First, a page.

Mechanoreceptors afferents in the skin.
There are quite a few.
We will start with pacini corpuscles.
This Pacini corpuscles look like
more of an onion type of a shape.
They are compressible, meaning
that you can press them together.
They have a gelatinous substance within
each of those particular layers.
So as you squeeze them down, you’ll get
an increase in firing frequency.
So you notice that this
response to a change in compression.
Thus, vibration are sensed very easily
through this type of a mechanism.
So what vibrations are pretty
fast about 40 to 500 hertz.
Interesting Pacini corpuscles
adapt quite rapidly.
And what we mean by that, is they only respond
when they are changing the vibration
frequency or compressing.
After you’ve compressed it once and
you’re not still compressing it,
they’ve adapt it and they
won’t send signal back anymore.
They have a really wide receptive field.
Meaning that they capture
a large skin surface area.
If we can trust that with
things like Meissner corpuscles,
they are located in a different plane.
They are usually more vertical
versus horizontal in nature.
They respond more rapidly
to changes in compression.
Now, this compression is
a little bit different.
Instead of being a really
a deep pressed or vibration.
This is more light touch or
kind of fluttering sensations.
They also adapt quite rapidly but
they have a much narrower receptor field.
Meaning that there’s less
skin surface area per receptor
in comparison to something
like the Pacini corpuscle.
These are ones that are now
located in series with the skin.
What do I mean by in series?
In series means as the skin moves,
these will move along with it.
And these are great for sensing stretch.
And here’s an example of
the skin being stretched.
You can see that there is a
increase in firing frequencies
and then a continued firing frequency
once the skin is a new stretched position.
They are fairly slowly adapting,
meaning that overtime they don’t reduce their
firing frequency add a new level of stretch
and they have a fairly
wide receptive field.
Meaning that they are not. They have a
low density per surface area of skin.
Continue it on with some more
mechanoreceptor that we have in the skin,
there are few that are uncapsulated.
These means that they don’t have like
a circle around that can be compressed.
Good examples of these are things like hair cells.
Yes, we have a little sensory
nerves around your hairs.
And these case as your hair
deflexed one way or another,
you sensed that as a change in
that hair follicle or root plexus.
These are free nerve endings
that surround the hair follicle.
And so, by surrounding it as the hair
moves it will enact these particular receptors.
In human since we don’t have a lot of hair.
These is not something that we
talk about quite in the same level.
But if you definitely, if you have
a four legged companion of some sort
whether that a dog or a cat.
Their whiskers are definite things
that are utilizing these hair cells
to a greater degree than we are.
We do those still sense base
upon hair deflexions
and you can do that by lightly rubbing
just over the skin and not touching it.
But if you do touch your hairs, you can feel it.
Merkel cells sense light pressure.
These particular ones fire quickly upon light touch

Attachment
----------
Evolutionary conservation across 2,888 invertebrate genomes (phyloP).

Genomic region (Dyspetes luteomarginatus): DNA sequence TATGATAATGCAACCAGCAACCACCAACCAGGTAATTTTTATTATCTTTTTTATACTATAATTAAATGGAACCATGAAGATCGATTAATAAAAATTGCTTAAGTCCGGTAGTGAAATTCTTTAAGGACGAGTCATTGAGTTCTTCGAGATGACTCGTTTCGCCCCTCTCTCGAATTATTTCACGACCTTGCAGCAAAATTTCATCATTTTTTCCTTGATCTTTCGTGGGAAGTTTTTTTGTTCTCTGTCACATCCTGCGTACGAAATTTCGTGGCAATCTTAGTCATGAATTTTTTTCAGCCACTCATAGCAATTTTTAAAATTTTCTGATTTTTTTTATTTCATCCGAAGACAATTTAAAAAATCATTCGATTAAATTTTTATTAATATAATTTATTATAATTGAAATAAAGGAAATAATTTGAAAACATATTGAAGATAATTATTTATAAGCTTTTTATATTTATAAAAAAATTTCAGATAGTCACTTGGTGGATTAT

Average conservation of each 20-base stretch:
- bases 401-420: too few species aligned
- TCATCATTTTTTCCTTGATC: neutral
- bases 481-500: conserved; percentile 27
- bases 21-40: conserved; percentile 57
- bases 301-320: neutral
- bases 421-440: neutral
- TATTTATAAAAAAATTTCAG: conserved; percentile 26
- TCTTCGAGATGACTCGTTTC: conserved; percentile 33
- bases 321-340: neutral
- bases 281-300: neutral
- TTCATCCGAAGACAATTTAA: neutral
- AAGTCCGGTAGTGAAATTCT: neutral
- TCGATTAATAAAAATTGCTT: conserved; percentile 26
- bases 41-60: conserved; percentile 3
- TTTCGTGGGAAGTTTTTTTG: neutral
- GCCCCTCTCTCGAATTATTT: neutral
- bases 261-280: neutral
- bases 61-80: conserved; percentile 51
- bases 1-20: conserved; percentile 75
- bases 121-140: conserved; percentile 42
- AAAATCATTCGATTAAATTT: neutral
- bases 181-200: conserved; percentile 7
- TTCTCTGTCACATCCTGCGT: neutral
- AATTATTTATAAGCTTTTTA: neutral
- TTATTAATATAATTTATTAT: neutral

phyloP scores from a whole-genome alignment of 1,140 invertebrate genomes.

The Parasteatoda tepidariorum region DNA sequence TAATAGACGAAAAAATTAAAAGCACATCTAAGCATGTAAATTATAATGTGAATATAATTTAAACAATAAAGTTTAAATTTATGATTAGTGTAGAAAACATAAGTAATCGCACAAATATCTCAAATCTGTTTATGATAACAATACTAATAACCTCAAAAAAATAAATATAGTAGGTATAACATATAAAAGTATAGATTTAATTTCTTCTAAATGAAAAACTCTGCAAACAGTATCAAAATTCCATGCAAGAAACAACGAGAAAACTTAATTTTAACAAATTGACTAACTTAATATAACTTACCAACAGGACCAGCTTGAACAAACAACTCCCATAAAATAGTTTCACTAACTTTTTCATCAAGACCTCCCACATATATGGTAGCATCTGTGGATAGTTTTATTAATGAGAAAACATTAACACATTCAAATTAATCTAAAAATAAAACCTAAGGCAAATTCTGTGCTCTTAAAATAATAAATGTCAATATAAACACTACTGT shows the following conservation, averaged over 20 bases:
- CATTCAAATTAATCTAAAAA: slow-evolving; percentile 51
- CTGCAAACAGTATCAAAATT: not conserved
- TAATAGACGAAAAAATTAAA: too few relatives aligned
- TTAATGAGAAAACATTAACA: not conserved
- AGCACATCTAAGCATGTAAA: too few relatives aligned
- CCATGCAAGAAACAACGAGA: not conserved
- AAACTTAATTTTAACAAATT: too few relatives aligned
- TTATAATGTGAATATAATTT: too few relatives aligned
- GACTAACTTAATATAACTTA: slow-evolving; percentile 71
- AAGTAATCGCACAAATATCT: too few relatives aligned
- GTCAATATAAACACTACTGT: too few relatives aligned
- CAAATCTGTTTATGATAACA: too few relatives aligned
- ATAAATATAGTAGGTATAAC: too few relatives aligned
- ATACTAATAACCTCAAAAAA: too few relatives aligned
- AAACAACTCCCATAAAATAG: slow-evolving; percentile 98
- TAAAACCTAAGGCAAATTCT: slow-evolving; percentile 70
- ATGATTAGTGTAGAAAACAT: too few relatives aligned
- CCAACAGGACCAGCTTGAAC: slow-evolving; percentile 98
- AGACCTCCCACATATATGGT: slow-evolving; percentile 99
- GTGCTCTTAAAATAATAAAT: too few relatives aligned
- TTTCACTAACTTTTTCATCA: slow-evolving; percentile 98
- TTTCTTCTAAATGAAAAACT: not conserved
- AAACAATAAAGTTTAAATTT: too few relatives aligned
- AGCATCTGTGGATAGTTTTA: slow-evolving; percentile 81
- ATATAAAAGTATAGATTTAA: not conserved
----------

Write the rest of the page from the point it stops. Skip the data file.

and then they are sustained over time.
They adapt slowly about will eventually adapt.
And they have a very narrow receptive field.
and one reason is they are located very
superficially in this skin surface itself.
Really just below the epidermis.
How do we sense mechanoreceptor in the skin?
One way to do that is via 2-point
touch discrimination test.
This is a very simple test but I’ll explain it
because it helps us think about receptive field.
So you have a calipers that has two distinct points.
And you know there’s a two distinct points
because you can see the gap
between either the protractor or the
other device that looks like a wrench.
What you do is you place it on the skin and
then have the person not look at that area
because for example if you look at it,
you can see, oh I see a gap
Therefore, I’m gonna feel multiple points.
But we have to do is not look at it so
you close your eyes, you put out your hand
or whatever body parts is being tested
and they touch it with these two points.
If you sense it as two points,
you just respond two points.
If however, you sense it as one point.
even though there were two points,
these perception of one point means
you are in the same receptive field
versus in twos separate receptor fields.
This simple test can be done all across the body,
and you have different densities of
mechanoreceptors in different lowcals.
For example, if we tested Meissner’s corpuscles,
you can see there’s a close
clustering of these in the hand.
If we look at Pacinian corpuscles,
they have a really wide range or receptive field.
And therefore, across most of the hand,
you can still only feel one point.
This is easily look at across the different
areas of the hands, the arm up ways to the shoulder.
And you can see as you start
to get more proximal to the hand,
there’s longer longer spaces in which
you can determine to the points.
That means that the receptive fields are larger.
So places like the shoulder in the upper arm,
you can barely tell there are
two points for a number of millimeters.
If you look at the face like the
upper lip, the nose, the cheek,
Those are much more sensitive.
They have a higher density
And as you go up to the fingers,
you can see you have a greater number
or a higher density of mechanoreceptors
to be able to determine
fine types of sensations.
so you can grasp and do other potential
important items with those lowcals.